Saturday, February 12, 2011

Researchers develop a new alloy with improved corrosion resistance for Indian railway tracks.

TOILET discharge into the open from passenger trains is perhaps unique to the Indian railway system. Apart from the highly undesirable environmental pollution it causes, it leads to severe corrosion of the rails and their fastenings as the toilet chutes are located almost directly above the rails. It is, in fact, a major cause of corrosion of the rails. This problem is not to be dismissed lightly because the economic cost of corrosion of rails (which, of course, includes normal environmental corrosion) in the Indian context is very significant.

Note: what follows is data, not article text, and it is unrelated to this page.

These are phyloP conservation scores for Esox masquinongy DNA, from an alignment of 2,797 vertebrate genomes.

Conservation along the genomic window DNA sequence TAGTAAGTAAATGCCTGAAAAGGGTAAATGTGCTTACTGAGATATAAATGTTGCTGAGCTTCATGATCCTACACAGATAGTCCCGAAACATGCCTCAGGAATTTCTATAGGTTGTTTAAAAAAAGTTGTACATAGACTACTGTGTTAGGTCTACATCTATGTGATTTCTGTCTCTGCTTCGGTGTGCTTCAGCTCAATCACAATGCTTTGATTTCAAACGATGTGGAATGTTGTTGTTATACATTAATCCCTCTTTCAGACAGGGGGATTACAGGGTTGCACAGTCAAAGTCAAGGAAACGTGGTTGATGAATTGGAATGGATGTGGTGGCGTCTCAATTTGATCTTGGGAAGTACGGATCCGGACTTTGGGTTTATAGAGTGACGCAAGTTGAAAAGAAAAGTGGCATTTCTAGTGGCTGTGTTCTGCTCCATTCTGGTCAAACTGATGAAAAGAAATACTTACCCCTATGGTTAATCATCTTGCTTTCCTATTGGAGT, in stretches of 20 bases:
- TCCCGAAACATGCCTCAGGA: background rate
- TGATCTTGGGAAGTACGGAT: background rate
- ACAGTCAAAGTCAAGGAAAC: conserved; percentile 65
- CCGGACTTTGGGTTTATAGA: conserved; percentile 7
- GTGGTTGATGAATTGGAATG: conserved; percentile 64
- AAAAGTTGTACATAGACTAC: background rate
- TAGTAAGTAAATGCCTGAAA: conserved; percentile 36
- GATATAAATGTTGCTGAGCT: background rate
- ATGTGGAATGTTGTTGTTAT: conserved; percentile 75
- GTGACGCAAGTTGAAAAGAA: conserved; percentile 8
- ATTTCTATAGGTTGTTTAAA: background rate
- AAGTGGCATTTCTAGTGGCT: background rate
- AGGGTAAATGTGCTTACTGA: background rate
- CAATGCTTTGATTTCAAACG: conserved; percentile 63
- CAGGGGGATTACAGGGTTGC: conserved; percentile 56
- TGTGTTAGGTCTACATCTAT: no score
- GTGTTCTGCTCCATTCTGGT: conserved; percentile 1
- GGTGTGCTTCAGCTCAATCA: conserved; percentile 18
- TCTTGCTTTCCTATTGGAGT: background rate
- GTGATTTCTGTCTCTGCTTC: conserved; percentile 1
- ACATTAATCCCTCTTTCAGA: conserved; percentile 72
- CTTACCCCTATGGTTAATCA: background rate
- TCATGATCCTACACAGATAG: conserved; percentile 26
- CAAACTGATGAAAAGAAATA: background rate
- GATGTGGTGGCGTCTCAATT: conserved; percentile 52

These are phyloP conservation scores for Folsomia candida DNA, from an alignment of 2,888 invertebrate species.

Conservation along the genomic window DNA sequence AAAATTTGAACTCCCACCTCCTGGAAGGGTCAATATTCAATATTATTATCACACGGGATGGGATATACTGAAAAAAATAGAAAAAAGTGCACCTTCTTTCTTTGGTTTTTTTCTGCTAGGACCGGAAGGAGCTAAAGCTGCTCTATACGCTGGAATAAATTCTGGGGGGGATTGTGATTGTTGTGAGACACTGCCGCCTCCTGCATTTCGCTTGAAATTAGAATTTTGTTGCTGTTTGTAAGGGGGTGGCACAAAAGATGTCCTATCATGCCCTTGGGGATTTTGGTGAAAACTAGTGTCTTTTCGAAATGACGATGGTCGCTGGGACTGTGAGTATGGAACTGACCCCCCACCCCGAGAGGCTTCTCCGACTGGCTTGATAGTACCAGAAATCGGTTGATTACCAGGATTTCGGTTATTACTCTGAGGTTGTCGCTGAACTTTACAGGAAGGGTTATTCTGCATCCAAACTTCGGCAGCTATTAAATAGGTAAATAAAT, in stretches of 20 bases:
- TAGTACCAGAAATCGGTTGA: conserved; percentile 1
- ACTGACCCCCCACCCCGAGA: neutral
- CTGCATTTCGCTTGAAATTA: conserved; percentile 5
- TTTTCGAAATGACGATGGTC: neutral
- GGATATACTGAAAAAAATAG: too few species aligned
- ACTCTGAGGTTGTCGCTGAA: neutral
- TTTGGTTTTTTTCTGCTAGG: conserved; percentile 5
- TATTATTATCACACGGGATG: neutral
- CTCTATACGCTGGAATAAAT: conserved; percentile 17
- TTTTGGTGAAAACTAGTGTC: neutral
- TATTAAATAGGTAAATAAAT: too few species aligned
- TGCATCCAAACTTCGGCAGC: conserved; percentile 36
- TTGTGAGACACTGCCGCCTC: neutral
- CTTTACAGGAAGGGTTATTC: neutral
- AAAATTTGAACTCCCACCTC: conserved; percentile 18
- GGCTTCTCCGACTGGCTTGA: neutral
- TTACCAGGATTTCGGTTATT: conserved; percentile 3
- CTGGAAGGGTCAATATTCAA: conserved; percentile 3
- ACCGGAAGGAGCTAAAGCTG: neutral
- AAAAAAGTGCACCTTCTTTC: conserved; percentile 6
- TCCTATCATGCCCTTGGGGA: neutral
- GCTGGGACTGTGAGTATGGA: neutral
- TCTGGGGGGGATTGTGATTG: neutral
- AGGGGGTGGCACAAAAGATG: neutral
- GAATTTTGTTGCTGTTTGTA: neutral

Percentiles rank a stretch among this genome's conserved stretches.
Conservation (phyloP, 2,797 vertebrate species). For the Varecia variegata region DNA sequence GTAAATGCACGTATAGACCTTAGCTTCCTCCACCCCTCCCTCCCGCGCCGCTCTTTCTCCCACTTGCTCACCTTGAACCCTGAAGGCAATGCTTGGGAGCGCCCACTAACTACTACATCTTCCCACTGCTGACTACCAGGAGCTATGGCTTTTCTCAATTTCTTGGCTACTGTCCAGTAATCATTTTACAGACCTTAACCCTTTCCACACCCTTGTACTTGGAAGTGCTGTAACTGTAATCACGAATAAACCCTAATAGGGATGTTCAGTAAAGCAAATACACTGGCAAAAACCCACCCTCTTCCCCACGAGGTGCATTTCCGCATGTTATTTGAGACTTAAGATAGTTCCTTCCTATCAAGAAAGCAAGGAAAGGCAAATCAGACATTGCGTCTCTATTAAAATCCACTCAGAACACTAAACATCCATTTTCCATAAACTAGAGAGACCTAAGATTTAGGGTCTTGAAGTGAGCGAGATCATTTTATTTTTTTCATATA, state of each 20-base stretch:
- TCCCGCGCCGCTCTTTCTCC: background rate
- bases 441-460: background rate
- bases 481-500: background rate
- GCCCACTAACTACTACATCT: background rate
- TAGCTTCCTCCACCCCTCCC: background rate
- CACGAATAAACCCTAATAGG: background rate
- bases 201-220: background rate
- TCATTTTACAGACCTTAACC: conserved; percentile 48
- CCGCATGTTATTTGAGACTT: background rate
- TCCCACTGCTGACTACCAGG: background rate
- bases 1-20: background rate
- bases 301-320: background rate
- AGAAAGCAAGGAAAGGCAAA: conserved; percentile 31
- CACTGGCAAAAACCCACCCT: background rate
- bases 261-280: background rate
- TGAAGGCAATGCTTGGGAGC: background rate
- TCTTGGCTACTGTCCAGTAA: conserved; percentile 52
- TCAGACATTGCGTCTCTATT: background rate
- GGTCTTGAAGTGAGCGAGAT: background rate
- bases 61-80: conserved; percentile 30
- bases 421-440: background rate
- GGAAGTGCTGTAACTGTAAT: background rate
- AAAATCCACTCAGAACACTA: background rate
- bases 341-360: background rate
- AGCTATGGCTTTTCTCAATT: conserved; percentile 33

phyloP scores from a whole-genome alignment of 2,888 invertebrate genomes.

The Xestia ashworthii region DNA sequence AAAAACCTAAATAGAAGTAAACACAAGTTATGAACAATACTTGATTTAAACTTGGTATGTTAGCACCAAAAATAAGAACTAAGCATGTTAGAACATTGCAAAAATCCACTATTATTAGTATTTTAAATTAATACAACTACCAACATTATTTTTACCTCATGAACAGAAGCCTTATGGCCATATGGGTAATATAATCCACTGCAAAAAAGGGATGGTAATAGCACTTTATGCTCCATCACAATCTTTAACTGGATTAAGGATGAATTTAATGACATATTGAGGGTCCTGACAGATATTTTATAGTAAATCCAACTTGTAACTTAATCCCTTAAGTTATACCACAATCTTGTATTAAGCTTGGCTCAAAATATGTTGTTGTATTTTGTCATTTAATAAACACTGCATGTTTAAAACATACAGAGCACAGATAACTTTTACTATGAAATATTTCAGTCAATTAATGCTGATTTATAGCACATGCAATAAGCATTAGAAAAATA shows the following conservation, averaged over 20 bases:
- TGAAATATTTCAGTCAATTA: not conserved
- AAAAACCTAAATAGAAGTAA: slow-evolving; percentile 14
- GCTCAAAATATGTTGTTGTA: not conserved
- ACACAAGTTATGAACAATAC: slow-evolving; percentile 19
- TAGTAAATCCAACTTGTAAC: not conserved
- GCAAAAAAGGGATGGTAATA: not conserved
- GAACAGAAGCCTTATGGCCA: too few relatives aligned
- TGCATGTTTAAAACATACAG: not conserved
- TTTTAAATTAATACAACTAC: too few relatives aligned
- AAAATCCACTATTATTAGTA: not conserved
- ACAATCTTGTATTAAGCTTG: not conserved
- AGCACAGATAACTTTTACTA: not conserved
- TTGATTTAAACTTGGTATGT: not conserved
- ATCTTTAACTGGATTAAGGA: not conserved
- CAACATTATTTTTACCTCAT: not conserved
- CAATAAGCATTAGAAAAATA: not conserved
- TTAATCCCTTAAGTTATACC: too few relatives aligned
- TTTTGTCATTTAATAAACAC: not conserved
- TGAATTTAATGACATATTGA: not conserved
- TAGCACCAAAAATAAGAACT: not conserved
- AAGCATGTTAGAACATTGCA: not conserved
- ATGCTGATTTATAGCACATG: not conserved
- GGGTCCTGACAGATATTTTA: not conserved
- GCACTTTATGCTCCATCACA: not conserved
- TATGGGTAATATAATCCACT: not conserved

Modification of the toilet discharge system by the Indian Railways, as announced by the Railways Minister a couple of years ago, by replacing the present system with green toilets or aircraft-style vacuum toilets, is certainly welcome, but that addresses only a part of the corrosion problem. Atmospheric corrosion of rails, particularly in coastal regions which accounts for a significant fraction of the Indian network, is also a serious issue requiring urgent attention

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